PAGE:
A Center for Academic Achievement: How Innovative Collaborations Between Faculty and Learning Center Administrators Built Model, Credit-Bearing, First-Year Courses with Embedded Support for At-Risk Students

By Elaine Bukowiecki, Susan Miskelly, Dorie AuCoin, Heidi Burgiel, Kathryn Evans, Ruth Farrar, Julia Stakhnevich and Steven Viveiros.

Published by The Learner Collection

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Article: Print $US10.00
Article: Electronic $US5.00

Establishing a centralized learning assistance program to systematically address the academic challenges of all students was the first priority of the Academic Achievement Center (AAC) at Bridgewater State College when it was formed in 2001. This new, open, bright, comfortable, and inviting place has truly become the heart of the campus, for it is here that abundant human and material resources are available to support all students. In this learning environment, students can access services in advising, testing, disabilities resources, study, research, writing, communication, mathematics, adaptive technology, tutoring, and English as a second language. Primary responsibility for learning assistance lives with faculty directors who plan how to place meaningful assistance in the path of all students. This article describes the challenges and rewards in establishing and sustaining campus commitment to centralized learning assistance programs as well as some of the exciting opportunities for collaborative innovation on learning assistance that have resulted from such a commitment at Bridgewater State College. An additional discussion focuses on the administrative strategies that support this successful model, and the profound professional opportunities presented to faculty, graduate students, undergraduate student staff, and professional staff through this model. Besides the various services provided at the AAC, systemic delivery of learning assistance is meshed through academic courses for at-risk, first-year students. A description and analysis of quantitative and qualitative data point out the observed trends of student persistence and academic standing for each cohort that has benefitted from this comprehensive model.

Keywords: Learning Environment, Sites of Learning, Learning Assistance, College Experience

The International Journal of Learning, Volume 15, Issue 11, pp.65-78. Article: Print (Spiral Bound). Article: Electronic (PDF File; 691.378KB).

Dr. Elaine Bukowiecki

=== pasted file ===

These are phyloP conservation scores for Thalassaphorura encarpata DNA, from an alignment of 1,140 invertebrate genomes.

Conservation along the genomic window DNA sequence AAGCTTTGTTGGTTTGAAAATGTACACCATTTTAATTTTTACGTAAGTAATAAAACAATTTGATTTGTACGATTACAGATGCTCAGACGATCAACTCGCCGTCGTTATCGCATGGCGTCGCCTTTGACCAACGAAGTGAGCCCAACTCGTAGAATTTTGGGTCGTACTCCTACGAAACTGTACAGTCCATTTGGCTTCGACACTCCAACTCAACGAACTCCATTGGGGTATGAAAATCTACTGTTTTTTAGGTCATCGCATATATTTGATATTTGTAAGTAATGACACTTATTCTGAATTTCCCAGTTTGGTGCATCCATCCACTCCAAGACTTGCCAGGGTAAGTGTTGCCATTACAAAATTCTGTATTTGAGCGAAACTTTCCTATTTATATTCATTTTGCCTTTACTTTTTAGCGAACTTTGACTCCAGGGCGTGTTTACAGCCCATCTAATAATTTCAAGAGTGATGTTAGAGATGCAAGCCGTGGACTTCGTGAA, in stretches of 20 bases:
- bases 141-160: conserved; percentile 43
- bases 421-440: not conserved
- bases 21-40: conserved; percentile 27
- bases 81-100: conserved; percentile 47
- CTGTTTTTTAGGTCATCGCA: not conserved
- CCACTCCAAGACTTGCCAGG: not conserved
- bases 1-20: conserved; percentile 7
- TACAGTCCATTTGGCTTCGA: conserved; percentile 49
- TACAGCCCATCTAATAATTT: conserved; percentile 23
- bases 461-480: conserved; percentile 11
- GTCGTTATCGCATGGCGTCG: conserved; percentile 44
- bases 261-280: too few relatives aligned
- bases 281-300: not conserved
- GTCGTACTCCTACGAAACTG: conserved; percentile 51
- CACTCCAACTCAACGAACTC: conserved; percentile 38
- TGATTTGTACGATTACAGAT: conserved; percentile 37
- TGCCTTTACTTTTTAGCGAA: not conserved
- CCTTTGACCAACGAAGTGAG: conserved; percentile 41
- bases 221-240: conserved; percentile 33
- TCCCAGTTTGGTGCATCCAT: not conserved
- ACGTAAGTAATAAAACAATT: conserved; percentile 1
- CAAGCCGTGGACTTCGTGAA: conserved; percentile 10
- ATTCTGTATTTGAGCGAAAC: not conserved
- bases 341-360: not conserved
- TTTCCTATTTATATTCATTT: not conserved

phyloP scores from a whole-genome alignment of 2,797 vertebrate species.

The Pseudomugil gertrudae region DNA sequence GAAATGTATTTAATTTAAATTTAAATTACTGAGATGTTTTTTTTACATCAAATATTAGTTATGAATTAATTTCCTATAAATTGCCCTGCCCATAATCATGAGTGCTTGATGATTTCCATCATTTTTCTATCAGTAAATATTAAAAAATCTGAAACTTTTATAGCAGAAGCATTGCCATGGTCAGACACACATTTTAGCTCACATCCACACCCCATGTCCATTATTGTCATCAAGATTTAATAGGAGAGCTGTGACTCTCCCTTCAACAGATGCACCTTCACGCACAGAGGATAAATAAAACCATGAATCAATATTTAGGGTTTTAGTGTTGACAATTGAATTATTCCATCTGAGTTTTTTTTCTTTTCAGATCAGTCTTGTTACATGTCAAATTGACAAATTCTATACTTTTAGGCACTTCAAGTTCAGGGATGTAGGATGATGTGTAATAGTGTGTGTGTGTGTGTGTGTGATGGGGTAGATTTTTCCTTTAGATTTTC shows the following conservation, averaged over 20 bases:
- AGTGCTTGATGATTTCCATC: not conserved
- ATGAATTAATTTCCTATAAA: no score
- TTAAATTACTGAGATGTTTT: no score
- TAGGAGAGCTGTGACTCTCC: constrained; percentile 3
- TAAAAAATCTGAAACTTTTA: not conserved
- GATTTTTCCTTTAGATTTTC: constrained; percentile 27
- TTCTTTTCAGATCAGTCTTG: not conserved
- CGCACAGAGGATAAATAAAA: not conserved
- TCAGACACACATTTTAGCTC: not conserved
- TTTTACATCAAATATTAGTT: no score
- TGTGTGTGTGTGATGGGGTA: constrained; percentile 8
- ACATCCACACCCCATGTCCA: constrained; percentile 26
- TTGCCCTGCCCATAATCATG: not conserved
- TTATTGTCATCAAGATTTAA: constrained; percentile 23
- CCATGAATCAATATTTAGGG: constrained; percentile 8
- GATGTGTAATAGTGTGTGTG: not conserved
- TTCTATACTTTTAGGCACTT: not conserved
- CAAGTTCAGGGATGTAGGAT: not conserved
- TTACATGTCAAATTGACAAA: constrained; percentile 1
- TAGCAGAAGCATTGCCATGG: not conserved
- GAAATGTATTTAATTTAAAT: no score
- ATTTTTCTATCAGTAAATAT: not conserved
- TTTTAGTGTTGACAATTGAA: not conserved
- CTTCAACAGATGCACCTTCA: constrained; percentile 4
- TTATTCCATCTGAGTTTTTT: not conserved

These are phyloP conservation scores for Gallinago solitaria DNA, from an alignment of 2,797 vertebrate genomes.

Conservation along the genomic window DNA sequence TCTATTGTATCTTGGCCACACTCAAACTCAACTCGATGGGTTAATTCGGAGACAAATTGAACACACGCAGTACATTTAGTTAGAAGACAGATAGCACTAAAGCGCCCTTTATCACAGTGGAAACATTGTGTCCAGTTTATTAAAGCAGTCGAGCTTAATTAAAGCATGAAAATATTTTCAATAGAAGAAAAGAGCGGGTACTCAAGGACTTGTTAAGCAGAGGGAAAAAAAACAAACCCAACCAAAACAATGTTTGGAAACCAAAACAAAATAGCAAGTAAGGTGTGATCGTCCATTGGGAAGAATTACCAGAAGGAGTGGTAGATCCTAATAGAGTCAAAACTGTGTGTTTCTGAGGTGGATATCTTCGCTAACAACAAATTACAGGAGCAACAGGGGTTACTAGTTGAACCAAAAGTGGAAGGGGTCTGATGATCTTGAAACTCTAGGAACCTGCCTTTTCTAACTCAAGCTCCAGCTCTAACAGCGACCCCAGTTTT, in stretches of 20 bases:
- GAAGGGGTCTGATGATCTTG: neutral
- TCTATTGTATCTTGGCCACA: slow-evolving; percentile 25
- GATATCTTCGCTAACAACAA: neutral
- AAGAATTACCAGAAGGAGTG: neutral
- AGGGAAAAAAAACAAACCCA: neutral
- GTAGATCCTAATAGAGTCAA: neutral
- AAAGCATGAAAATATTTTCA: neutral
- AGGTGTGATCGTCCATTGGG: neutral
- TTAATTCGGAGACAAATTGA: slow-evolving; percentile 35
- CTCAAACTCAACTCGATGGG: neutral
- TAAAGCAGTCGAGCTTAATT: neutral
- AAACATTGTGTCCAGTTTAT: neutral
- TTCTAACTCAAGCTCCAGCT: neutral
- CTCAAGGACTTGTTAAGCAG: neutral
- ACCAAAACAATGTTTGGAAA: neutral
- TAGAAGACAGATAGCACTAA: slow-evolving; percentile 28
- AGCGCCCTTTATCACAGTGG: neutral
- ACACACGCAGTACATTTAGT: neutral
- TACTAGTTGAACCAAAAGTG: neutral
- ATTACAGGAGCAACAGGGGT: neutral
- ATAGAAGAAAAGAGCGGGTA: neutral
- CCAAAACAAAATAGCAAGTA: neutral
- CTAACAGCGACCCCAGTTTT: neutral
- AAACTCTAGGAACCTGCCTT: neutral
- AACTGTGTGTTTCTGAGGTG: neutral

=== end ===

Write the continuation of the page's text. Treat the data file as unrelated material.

Associate Professor, Department of Elementary and Early Childhood Education, School of Education and Allied Studies, Academic Achievement Center-Director of Study and Research Services, Bridgewater State College, Bridgewater, Massachusetts, USA

Dr. Elaine Bukowiecki is a former elementary school classroom teacher and a language arts coordinator for two separate United States’ school districts. She is currently an associate professor of literacy education at Bridgewater State College, where she teaches advanced courses in the graduate reading programs. Additionally, she is faculty director of study and research services in the Bridgewater State College Academic Achievement Center. Dr. Bukowiecki will be president of the Massachusetts Reading Association, an affiliate of the International Reading Association, during 2009-2010. Dr. Bukowiecki’s research interests are in teacher professional development.

Prof. Susan Miskelly

Associate Professor and Directorof the Communication Lab, Department of Communication Studies, Academic Achievement Center, School of Arts and Science, Bridgewater State College, Bridgewater, Massachusetts, USA

Professor Miskelly teaches public speaking, debate, group communication and rhetoric courses at Bridgewater State College. In addition to teaching, Professor Miskelly is Director of Debate and Competitive Speaking. Her students have won hundreds of trophies in regional and national competitions in the United States. Professor Miskelly proposed what has become the newest area of the Bridgewater State College Academic Achievement Center, the Communication Lab. The Communication Lab provides assistance to students who are preparing or al presentations in courses.

Dorie AuCoin

Assistant Director, Academic Achievement Center, Academic Affairs, Bridgewater State College, Bridgewater, Massachusetts, USA

Mrs. Dorie AuCoin is assistant director at the Academic Achievement Center, Bridgewater State College, where she directs both undergraduate learning services and advising. In order to provide learning services in all academic areas, Mrs. AuCoin recruits, trains, and supervises students who have been identified as skilled in various academic areas. She received both her Bachelor of Arts in English and a Master of Education in Counseling from Bridgewater State College. Prior to her present position, she worked in affirmative action, minority affairs, and academic support services for higher education.